Each ear cup is an “over ear” design that fits entirely over each ear, in case that wasn’t clear. They feature 50mm drivers, which is standard on a high-end headset. A braided 3.5mm cable snakes out of the left earcup, allowing you to plug it into the included Dolby Surround dongle, or an Xbox/PS4, or even a mobile device. This cross-platform compatibility is one of the Revolver S’s greatest strengths, as you can easily unplug them from the dongle and take them with you on the road, to a coffee shop, or to the living room for some console gaming.
The Dolby Surround dongle is quite small and has just two buttons; one for Dolby Surround and one to mute the microphone. On one side of it is an easily accessible volume knob, and the other side has a preset button that lets you run through three audio presets. Though the presets aren’t labeled, and there’s no software to use, to my ears they sounded like each one emphasized a particular part of the sound spectrum; highs, mids, and lows. You can also elect to use “none” of the presets as well.
The dongle features a long, braided USB cable so it can easily plug into the back of your PC, and also has a clip on its back so you can attach it to your clothes to make sure the cords don’t get in the way while gaming.
The noise cancelling microphone’s boom is made of soft, bendable plastic, and is removable. It connects via a 3.5mm jack, so you can take it out when you just want to listen to music, or if you’re the silent type when gaming.Gaming
My first impression using the Revolver S for gaming is that they are extremely comfortable headphones. They rested lightly on my head, and never felt heavy despite their large size, and the material on the earcups felt like satin. They’re not snug or tight; they just rest on your head. Even when gaming for a few hours I never noticed their presence aside from the fact that its cable kept rubbing up against my left arm as I had the surround dongle sitting on my desk. Thankfully there’s more than enough cable going from the dongle to my PC, so I ended up routing it under my desk, resting the dongle on top of my mid-tower when not in use.
For controls, I just had to keep the dongle within arm’s reach to enable surround sound or adjust the volume. I liked being able to just push a button on the dongle any time to enable surround sound, and it’s big enough that I was able to do it without having the look at what I was doing. Being able to enable it on the fly allowed me to try to figure out if it was better or more immersive than simple stereo. Enabling it removes a lot of the punch from the audio as the soundstage spreads out seemingly in all directions. Rather than feeling big explosions or bullets whizzing by in Battlefield 4, the sounds were subtler and placed all around me.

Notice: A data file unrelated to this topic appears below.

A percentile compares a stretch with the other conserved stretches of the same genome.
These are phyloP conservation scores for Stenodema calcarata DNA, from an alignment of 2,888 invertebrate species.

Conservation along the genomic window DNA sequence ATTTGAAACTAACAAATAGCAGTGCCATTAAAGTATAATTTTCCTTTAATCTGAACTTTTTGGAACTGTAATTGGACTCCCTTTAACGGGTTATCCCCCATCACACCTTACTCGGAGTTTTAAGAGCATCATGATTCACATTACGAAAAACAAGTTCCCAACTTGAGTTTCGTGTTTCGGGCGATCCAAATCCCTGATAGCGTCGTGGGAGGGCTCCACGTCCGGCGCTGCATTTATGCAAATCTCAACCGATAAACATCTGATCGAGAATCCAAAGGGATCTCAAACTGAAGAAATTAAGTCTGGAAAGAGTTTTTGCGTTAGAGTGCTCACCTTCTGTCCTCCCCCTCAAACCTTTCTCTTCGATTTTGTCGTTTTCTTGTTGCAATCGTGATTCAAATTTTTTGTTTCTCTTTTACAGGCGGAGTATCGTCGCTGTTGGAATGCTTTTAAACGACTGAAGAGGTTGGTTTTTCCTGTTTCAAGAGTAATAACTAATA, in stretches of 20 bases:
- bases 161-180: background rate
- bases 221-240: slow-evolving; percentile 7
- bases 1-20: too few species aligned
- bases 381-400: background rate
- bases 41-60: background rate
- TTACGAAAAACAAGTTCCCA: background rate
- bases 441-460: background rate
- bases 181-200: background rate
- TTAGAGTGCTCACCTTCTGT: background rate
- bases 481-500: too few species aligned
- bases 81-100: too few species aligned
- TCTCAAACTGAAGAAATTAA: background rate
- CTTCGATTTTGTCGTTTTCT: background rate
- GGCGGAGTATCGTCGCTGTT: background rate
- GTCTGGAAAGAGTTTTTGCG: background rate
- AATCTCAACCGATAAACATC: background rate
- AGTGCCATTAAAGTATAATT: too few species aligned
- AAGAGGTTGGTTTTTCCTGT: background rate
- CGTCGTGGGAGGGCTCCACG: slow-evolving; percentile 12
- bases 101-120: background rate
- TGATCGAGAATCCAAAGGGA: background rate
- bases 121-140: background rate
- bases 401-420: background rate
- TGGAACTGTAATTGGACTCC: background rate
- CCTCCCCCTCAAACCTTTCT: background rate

After using these headphones for dozens of matches online I came to the conclusion that the surround sound was only useful on certain maps, but not all of them. For example in Battlefield 4 I only used it on Operation Locker and Paracel Storm, as those environments were more suited to being able to hear what’s going on around me. In locker it was just helpful to hear sounds echoing since it’s mostly indoors and there’s a lot of explosions, and on Paracel Storm, the actual storm part of the match (near the end of a match a huge storm kicks up) was simply incredible. I’ve been playing Battlefield 4 for three years now and have never experienced that map in the way I did using these headphones. However, on other maps with a lot of tanks and helicopters, I actually preferred stereo sound, as there was more overall punch to the audio.
Overall the audio is very balanced on the Revolver S, never sounding distorted or with too much emphasis in one particular area. Everything sounded crisp and clean at all times. Since there’s no software to install you can’t make custom EQs for certain applications, which is a limitation. However, in my experience it didn’t really need any of that stuff. They sounded great as-is, right out of the box. I toyed with the three presets included on the dongle (you cycle through them by pushing a button), but didn’t find any of them particularly useful, so that seems like a feature that is a pretty big waste.
The noise-cancelling headphone is easy to use as it’s detachable, so I took it off when I wasn’t gaming, and then attached it when I was. Voice chat in-game was crystal clear, and never too loud or too soft, and sounded basically perfect. I couldn’t tell how loud I was, and wished there was a way to monitor that, but all my squad mates said I sounded fine. There is a volume control for the mic on the 7.1 dongle, so if someone said I was too loud I just turned it down a bit and things were fine.
I also tested it on Skype and the person I was talking to was actually surprised at how clear it was, and said, “It sounds like you’re standing right next to me.” I even took a call with a lot of ambient noise in my apartment including cars whizzing by outside (I live by a busy intersection) but none of that went through on the call. Overall I’d say the microphone is about as good as I’ve ever experienced.Purchasing Guide
The HyperX Cloud Revolver S Gaming Headset has an MSRP of $149.99, and since it launched recently no major online retailers are offering any discounts yet:[Source”timesofindia”]
KINGSTON HYPERX CLOUD REVOLVER S GAMING HEADSET REVIEW
- Steam Not Allowing Adult Games Until New Content Tool Is in Place
- Overwatch’s Newest Hero Wrecking Ball Is Playable This Month
- With a Fortnite Android Release Date Soon, Epic Games Continues to Invest in Amazon Web Services
- CloudWalker Introduces New Variants of Cloud TV X2 in 40” & 43”
- 86% of enterprises have adopted a multi-cloud strategy